Yesterday, a class-action lawsuit was filed against ProShares – one of the top sellers of inverse and leveraged ETFs – over one of its inverse leveraged exchange traded funds. According to the complaint, the ProShares UltraShort Real Estate fund did not disclose a series of risks associated with the fund, including a “spectacular tracking error.” The lawsuit also says the company markets its leveraged funds as “simple directional plays.”

The ProShares UltraShort Real Estate fund was designed to deliver amplified returns against an index, which in its case was the Dow Jones Real Estate Index. The returns were supposed to be twice the opposite of that index. In 2008, however, the index fell 39%, yet the fund fell 48%.

Former Credit Suisse Broker Found Guilty Of Securities Fraud

Federal prosecutors say former Credit Suisse Group AG broker Eric Butler used bait-and-switch tactics to fraudulently steer institutional and retail clients into millions of dollars worth of auction-rate securities, collateralized debt obligations (CDOs) and other risky debt instead of the safe, conservative investments the investors initially asked for. On Aug. 14, after only two hours of jury deliberations, Butler was found guilty of conspiracy to commit securities fraud, securities fraud and conspiracy to commit wire fraud. He faces a maximum sentence of 20 years in prison on the most serious count.

Butler’s co-defendant is Julian Tzolov, who had fled the country earlier this year. He was returned to the United States on July 20 and has since pleaded guilty to conspiracy, wire fraud and securities fraud. His is awaiting sentencing.

Butler and Tzolov were charged in September of lying to clients about their purchases of nearly $1 billion of auction-rate securities and CDOs from 2004 to 2007. Reportedly, the two men had told customers their investments were backed by federally guaranteed student loans.

During Butler’s trial, Tzolov served as a witness for the prosecution, providing testimony against his former partner.

“We did it together,” Tzolov told jurors. “We were sitting right next to each other. We were meeting with clients together.”

Pennsylvania Securities Commission Orders Wachovia to Refund $324.6M to ARS investors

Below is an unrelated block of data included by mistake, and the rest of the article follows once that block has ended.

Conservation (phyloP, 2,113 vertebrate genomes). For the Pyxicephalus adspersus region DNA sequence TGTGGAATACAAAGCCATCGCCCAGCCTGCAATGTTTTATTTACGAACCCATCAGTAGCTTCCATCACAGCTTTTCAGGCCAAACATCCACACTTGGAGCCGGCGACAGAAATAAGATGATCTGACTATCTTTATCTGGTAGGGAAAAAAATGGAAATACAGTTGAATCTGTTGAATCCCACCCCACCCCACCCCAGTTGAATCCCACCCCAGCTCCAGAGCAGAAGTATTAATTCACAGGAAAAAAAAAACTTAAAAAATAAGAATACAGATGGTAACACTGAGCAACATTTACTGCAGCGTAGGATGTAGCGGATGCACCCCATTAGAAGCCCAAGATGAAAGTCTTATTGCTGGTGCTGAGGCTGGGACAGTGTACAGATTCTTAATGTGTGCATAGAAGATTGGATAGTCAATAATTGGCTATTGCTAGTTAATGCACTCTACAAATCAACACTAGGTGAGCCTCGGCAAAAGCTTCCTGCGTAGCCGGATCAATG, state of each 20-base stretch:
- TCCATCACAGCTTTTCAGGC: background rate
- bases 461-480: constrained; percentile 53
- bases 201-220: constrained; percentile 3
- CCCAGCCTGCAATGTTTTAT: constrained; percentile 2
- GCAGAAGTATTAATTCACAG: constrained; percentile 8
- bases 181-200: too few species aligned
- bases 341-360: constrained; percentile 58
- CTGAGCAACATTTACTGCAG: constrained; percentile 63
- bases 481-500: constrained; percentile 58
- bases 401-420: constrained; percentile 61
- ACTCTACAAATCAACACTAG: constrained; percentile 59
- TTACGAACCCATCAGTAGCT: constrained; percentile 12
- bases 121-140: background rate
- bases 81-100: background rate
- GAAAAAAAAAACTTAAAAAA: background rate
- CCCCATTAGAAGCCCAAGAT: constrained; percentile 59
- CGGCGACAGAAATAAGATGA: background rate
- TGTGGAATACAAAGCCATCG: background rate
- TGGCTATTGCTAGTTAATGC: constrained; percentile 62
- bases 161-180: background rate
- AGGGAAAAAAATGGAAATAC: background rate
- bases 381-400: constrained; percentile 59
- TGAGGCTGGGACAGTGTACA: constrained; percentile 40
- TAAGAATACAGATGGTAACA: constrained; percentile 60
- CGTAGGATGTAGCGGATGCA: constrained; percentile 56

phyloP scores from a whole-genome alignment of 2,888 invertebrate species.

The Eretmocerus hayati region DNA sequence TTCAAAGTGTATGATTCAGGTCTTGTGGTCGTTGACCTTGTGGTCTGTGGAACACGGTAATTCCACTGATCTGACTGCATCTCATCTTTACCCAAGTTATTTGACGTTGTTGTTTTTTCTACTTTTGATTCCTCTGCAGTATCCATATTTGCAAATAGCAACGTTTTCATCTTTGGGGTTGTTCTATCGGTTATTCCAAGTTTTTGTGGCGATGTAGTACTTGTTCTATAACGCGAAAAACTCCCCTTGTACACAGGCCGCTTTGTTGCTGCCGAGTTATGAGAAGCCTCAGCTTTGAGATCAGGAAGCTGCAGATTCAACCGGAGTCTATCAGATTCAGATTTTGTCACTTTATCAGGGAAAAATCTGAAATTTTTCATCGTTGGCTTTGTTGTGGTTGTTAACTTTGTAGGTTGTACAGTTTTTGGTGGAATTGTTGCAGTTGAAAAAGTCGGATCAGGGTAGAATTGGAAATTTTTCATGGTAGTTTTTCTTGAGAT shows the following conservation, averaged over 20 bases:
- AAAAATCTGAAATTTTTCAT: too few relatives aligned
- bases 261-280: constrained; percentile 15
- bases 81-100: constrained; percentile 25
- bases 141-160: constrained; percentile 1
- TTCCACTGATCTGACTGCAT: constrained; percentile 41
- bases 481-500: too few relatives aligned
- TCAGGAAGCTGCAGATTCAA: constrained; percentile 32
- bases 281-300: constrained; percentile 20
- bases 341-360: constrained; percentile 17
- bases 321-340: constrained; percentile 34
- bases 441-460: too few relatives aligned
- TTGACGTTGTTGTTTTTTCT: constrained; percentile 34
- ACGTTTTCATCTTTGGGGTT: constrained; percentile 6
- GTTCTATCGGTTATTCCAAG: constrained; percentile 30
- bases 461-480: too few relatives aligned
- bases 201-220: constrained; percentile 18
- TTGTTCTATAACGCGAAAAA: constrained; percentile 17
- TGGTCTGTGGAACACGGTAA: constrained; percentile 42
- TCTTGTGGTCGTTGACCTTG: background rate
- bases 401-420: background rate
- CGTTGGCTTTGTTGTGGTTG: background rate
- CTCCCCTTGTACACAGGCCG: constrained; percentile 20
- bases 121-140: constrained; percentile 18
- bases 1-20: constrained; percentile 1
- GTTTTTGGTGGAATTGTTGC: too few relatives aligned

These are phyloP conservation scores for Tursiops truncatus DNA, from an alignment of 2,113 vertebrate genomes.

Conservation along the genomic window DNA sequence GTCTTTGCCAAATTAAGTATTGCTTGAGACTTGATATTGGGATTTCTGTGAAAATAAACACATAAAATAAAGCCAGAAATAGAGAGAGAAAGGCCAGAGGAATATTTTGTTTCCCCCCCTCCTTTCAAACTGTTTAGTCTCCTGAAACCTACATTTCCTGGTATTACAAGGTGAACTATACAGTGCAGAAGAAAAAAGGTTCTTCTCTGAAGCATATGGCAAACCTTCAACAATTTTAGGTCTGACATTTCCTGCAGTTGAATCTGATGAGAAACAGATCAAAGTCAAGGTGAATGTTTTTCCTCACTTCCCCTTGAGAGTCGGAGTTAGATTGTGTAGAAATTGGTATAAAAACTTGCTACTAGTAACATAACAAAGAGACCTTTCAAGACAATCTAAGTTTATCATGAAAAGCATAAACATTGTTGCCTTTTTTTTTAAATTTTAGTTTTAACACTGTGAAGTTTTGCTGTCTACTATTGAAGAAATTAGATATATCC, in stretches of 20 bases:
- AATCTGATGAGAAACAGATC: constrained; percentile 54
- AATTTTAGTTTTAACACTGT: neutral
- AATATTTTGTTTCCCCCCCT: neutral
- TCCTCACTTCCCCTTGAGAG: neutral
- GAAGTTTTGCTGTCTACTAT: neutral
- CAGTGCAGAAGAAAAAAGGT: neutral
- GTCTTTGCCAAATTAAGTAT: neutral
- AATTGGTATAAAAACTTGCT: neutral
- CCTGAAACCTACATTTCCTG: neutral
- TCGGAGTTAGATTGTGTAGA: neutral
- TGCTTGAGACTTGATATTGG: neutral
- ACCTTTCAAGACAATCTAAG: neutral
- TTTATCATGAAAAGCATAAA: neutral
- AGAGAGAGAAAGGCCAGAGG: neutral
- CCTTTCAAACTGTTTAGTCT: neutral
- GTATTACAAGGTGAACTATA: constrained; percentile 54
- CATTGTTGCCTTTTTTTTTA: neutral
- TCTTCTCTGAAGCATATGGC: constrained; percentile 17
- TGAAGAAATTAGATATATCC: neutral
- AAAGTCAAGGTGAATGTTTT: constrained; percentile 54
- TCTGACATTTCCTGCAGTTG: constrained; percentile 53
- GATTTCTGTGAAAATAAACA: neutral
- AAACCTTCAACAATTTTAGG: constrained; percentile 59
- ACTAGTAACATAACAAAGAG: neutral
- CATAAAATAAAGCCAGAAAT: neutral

In the wake of the collapse of the auction rate securities market in February 2008, many of the nation’s largest financial institutions quickly agreed to settlements with state securities regulators as a way to resolve charges they misled retail and institutional investors about the liquidity risks of the instruments they underwrote.

The latest state to order a Wall Street institution to buy back auction rate securities from investors is Pennsylvania, which on Aug. 11 ordered Wells Fargo & Co.’s Wachovia unit to buy back $324.6 million of auction rate securities from an estimated 1,300 Pennsylvania retail investors.

Wachovia also will pay a $2.52 million assessment to the state for its role in the auction rate securities market.

In a press release on the ARS agreement with Wachovia, Pennsylvania Securities Commissioner Steven Irwin said the bank “marketed and sold these securities as safe, liquid and cash-like investments when, in fact, they were long-term investments subject to a complex auction process that failed in early 2008, leading to illiquidity and lower interest rates for investors.”  

The Pennsylvania Securities Commission is continuing its investigation of other investment firms and their sales of auction rate securities. In July, the regulator ordered TD Ameritrade to repurchase $26.5 million of auction-rate securities. That same month, Pennsylvania also reached a settlement with Citigroup over ARS sales. That settlement, which was part of a larger deal agreed to with 12 states, required Citigroup to buy back $978.1 million worth of auction rate securities from Pennsylvania investors. In addition, Citigroup paid a $2.31 million fine to the Pennsylvania Securities Commission.

SEC Needs To Get Tough On Wall Street